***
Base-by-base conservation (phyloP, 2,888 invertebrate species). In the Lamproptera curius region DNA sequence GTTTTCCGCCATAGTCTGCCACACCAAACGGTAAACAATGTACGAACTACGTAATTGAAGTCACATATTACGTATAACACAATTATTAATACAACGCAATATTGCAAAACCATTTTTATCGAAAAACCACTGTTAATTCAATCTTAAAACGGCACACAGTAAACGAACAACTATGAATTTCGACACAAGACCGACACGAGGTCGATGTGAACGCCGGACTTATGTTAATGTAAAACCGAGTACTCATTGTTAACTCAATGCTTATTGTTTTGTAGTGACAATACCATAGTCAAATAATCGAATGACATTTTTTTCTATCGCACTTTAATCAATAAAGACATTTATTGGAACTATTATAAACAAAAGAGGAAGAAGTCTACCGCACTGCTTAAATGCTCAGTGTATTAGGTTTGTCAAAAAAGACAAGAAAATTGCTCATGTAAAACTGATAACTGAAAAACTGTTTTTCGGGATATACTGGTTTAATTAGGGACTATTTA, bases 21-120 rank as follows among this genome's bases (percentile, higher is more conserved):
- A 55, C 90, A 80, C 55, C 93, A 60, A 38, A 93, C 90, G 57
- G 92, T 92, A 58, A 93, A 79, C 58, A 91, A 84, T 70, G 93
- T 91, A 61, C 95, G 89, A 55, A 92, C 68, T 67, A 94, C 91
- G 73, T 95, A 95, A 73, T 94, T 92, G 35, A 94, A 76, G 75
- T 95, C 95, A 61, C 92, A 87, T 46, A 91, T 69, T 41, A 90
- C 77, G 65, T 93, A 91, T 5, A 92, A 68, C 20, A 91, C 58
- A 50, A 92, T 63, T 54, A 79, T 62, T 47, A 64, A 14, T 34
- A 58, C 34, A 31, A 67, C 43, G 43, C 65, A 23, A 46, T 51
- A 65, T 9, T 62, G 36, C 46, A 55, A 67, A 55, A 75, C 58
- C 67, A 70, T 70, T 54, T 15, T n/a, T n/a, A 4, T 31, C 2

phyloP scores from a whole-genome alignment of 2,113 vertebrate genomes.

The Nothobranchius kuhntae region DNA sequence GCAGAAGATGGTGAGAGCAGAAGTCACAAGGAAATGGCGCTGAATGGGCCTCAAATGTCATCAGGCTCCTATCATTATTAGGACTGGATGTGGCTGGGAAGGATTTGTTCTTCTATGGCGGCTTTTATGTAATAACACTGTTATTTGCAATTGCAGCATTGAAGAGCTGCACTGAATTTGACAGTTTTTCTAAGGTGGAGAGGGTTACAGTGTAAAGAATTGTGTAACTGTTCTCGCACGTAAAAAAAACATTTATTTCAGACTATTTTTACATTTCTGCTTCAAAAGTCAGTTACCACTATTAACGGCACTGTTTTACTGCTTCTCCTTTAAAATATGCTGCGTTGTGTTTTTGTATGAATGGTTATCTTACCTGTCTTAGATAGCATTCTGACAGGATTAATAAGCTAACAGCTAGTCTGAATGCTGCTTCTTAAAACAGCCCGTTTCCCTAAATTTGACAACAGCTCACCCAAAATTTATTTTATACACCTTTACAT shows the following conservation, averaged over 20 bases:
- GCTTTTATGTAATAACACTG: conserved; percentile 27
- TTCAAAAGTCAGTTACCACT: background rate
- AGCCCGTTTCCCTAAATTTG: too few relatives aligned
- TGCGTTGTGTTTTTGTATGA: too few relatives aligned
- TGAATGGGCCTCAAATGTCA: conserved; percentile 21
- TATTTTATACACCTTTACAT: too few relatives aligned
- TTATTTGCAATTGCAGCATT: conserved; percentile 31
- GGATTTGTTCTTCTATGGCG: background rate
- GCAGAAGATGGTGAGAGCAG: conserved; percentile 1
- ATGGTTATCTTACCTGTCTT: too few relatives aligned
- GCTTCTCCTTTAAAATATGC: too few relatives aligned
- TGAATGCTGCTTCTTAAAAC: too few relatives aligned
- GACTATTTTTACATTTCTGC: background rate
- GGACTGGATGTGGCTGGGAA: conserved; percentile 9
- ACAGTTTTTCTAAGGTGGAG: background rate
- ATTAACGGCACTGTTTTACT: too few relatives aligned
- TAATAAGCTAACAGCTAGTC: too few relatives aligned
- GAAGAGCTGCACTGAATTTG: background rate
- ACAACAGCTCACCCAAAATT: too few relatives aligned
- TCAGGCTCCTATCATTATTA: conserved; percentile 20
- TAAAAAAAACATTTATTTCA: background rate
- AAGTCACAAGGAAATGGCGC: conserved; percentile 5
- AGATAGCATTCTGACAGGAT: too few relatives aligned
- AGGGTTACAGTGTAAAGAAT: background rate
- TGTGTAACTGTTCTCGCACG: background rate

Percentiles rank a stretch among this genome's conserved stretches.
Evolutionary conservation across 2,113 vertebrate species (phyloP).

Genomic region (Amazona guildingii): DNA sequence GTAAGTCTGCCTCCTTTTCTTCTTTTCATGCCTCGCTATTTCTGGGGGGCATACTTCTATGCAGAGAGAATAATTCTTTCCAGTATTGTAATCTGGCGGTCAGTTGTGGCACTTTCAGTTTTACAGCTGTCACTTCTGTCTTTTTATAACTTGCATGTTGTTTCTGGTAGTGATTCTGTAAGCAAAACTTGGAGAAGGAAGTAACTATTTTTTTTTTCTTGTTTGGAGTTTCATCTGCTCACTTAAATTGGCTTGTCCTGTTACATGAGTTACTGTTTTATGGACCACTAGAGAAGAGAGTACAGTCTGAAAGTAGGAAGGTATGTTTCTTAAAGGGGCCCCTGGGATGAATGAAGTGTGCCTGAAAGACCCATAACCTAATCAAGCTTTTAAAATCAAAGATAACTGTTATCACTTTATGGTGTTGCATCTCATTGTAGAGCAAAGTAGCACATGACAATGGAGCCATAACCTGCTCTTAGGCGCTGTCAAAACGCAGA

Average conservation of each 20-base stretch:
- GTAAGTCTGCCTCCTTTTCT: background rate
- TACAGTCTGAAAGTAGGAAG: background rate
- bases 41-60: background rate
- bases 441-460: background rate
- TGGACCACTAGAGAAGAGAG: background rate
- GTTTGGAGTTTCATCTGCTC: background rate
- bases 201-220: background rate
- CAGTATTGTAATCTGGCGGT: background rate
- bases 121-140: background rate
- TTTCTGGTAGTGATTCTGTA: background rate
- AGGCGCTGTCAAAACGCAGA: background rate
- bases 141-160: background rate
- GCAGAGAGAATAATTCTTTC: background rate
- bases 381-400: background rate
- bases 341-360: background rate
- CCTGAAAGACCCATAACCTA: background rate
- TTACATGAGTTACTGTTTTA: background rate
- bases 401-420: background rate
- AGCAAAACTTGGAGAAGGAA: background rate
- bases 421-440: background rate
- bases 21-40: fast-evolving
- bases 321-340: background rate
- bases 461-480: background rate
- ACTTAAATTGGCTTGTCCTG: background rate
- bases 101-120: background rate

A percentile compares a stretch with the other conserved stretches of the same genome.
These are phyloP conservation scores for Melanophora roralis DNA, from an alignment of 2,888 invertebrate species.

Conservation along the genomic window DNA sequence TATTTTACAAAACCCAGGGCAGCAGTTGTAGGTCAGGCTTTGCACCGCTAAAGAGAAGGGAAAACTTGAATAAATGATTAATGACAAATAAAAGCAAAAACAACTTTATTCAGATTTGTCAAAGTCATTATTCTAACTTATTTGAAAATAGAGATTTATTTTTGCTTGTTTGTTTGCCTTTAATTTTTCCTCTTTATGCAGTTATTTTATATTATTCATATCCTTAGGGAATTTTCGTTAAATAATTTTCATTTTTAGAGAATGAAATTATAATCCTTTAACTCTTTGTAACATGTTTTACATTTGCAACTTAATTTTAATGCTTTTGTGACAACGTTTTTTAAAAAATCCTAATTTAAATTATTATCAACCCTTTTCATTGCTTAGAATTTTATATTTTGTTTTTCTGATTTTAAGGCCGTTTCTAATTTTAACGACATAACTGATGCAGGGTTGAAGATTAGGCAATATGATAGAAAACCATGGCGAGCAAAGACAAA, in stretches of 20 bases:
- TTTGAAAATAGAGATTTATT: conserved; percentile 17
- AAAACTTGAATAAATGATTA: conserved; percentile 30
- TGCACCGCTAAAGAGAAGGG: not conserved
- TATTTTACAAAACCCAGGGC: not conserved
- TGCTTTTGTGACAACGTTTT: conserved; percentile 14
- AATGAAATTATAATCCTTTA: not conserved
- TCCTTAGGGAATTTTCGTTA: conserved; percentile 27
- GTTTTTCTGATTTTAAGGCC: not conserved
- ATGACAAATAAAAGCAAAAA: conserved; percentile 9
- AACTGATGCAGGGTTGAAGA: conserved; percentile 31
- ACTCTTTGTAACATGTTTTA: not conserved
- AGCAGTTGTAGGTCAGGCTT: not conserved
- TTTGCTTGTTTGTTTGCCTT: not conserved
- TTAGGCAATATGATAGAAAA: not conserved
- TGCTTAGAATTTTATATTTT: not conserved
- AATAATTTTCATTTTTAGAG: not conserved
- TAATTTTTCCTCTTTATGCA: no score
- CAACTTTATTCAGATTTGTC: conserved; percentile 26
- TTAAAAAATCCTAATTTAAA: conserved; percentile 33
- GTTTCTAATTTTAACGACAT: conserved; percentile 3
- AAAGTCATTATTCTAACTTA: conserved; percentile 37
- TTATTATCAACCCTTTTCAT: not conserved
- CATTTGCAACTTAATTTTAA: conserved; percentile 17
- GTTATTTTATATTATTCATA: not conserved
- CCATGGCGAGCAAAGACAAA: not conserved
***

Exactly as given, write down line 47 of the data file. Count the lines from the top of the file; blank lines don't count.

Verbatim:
- TGGACCACTAGAGAAGAGAG: background rate